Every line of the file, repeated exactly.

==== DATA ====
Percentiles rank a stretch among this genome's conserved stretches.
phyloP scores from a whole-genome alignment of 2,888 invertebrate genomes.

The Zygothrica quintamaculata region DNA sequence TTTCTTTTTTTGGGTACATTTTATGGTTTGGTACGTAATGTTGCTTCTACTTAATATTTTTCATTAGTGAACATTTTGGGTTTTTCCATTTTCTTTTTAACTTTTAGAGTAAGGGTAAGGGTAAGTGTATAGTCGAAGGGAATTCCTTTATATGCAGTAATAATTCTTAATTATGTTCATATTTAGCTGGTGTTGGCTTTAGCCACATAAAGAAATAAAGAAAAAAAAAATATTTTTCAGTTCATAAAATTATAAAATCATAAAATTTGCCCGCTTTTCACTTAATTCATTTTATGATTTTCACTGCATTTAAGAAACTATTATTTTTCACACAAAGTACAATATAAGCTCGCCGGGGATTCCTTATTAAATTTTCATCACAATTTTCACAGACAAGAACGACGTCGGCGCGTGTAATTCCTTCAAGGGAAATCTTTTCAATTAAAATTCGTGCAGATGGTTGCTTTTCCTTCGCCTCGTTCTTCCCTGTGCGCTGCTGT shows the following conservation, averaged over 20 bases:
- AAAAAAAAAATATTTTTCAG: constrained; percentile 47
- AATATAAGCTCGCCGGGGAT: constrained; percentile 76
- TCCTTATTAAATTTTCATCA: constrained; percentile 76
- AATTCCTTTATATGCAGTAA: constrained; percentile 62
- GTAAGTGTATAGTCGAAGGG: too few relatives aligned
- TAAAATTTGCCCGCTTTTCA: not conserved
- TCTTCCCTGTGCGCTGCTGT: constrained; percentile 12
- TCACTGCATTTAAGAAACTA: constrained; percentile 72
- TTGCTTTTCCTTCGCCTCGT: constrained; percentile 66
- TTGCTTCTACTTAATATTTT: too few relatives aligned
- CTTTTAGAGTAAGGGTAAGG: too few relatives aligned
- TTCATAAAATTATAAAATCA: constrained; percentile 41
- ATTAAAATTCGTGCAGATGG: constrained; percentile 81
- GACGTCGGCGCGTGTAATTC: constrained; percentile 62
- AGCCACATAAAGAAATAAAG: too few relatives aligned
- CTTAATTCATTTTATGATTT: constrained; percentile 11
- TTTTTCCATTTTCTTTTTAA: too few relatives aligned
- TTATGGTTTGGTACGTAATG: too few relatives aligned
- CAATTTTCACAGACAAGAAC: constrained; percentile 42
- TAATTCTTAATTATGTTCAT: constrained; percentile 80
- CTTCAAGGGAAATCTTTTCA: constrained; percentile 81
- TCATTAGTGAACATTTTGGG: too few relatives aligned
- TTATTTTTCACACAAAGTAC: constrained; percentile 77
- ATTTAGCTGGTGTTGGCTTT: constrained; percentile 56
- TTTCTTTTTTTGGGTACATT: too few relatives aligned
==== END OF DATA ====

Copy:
Percentiles rank a stretch among this genome's conserved stretches.
phyloP scores from a whole-genome alignment of 2,888 invertebrate genomes.

The Zygothrica quintamaculata region DNA sequence TTTCTTTTTTTGGGTACATTTTATGGTTTGGTACGTAATGTTGCTTCTACTTAATATTTTTCATTAGTGAACATTTTGGGTTTTTCCATTTTCTTTTTAACTTTTAGAGTAAGGGTAAGGGTAAGTGTATAGTCGAAGGGAATTCCTTTATATGCAGTAATAATTCTTAATTATGTTCATATTTAGCTGGTGTTGGCTTTAGCCACATAAAGAAATAAAGAAAAAAAAAATATTTTTCAGTTCATAAAATTATAAAATCATAAAATTTGCCCGCTTTTCACTTAATTCATTTTATGATTTTCACTGCATTTAAGAAACTATTATTTTTCACACAAAGTACAATATAAGCTCGCCGGGGATTCCTTATTAAATTTTCATCACAATTTTCACAGACAAGAACGACGTCGGCGCGTGTAATTCCTTCAAGGGAAATCTTTTCAATTAAAATTCGTGCAGATGGTTGCTTTTCCTTCGCCTCGTTCTTCCCTGTGCGCTGCTGT shows the following conservation, averaged over 20 bases:
- AAAAAAAAAATATTTTTCAG: constrained; percentile 47
- AATATAAGCTCGCCGGGGAT: constrained; percentile 76
- TCCTTATTAAATTTTCATCA: constrained; percentile 76
- AATTCCTTTATATGCAGTAA: constrained; percentile 62
- GTAAGTGTATAGTCGAAGGG: too few relatives aligned
- TAAAATTTGCCCGCTTTTCA: not conserved
- TCTTCCCTGTGCGCTGCTGT: constrained; percentile 12
- TCACTGCATTTAAGAAACTA: constrained; percentile 72
- TTGCTTTTCCTTCGCCTCGT: constrained; percentile 66
- TTGCTTCTACTTAATATTTT: too few relatives aligned
- CTTTTAGAGTAAGGGTAAGG: too few relatives aligned
- TTCATAAAATTATAAAATCA: constrained; percentile 41
- ATTAAAATTCGTGCAGATGG: constrained; percentile 81
- GACGTCGGCGCGTGTAATTC: constrained; percentile 62
- AGCCACATAAAGAAATAAAG: too few relatives aligned
- CTTAATTCATTTTATGATTT: constrained; percentile 11
- TTTTTCCATTTTCTTTTTAA: too few relatives aligned
- TTATGGTTTGGTACGTAATG: too few relatives aligned
- CAATTTTCACAGACAAGAAC: constrained; percentile 42
- TAATTCTTAATTATGTTCAT: constrained; percentile 80
- CTTCAAGGGAAATCTTTTCA: constrained; percentile 81
- TCATTAGTGAACATTTTGGG: too few relatives aligned
- TTATTTTTCACACAAAGTAC: constrained; percentile 77
- ATTTAGCTGGTGTTGGCTTT: constrained; percentile 56
- TTTCTTTTTTTGGGTACATT: too few relatives aligned